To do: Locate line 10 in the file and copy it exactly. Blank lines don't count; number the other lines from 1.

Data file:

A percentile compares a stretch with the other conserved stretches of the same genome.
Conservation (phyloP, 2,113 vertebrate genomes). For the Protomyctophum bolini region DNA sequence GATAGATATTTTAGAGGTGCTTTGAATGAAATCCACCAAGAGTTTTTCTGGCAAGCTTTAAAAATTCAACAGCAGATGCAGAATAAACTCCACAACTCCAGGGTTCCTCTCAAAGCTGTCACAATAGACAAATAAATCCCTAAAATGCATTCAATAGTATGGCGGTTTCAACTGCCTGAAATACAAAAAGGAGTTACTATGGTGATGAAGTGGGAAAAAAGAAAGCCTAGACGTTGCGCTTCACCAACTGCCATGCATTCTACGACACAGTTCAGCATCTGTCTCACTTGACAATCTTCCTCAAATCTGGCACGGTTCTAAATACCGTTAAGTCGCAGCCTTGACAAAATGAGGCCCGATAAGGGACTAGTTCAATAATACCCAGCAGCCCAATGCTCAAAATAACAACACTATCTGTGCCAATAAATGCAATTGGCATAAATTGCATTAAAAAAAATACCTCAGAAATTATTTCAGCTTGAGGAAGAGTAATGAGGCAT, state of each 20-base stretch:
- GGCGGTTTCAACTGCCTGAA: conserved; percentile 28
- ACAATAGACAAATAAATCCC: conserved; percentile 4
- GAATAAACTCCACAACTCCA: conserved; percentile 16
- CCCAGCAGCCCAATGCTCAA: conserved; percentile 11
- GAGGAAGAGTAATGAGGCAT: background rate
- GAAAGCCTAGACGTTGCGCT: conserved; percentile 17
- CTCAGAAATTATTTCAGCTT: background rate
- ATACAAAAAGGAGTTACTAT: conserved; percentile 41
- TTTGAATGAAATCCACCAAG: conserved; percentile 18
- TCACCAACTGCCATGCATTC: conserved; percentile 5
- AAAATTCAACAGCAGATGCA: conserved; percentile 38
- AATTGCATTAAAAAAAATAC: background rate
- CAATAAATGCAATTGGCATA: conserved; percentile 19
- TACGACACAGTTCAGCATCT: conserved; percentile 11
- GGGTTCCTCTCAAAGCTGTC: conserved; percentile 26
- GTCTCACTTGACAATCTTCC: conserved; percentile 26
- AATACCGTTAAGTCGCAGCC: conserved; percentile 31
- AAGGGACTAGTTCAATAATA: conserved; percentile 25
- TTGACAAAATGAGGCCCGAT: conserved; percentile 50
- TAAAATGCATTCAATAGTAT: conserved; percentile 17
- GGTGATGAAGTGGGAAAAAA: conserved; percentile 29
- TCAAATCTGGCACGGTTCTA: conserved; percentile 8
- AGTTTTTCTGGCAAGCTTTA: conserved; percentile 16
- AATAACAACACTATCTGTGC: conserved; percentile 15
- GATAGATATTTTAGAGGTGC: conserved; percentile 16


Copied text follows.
- ATACAAAAAGGAGTTACTAT: conserved; percentile 41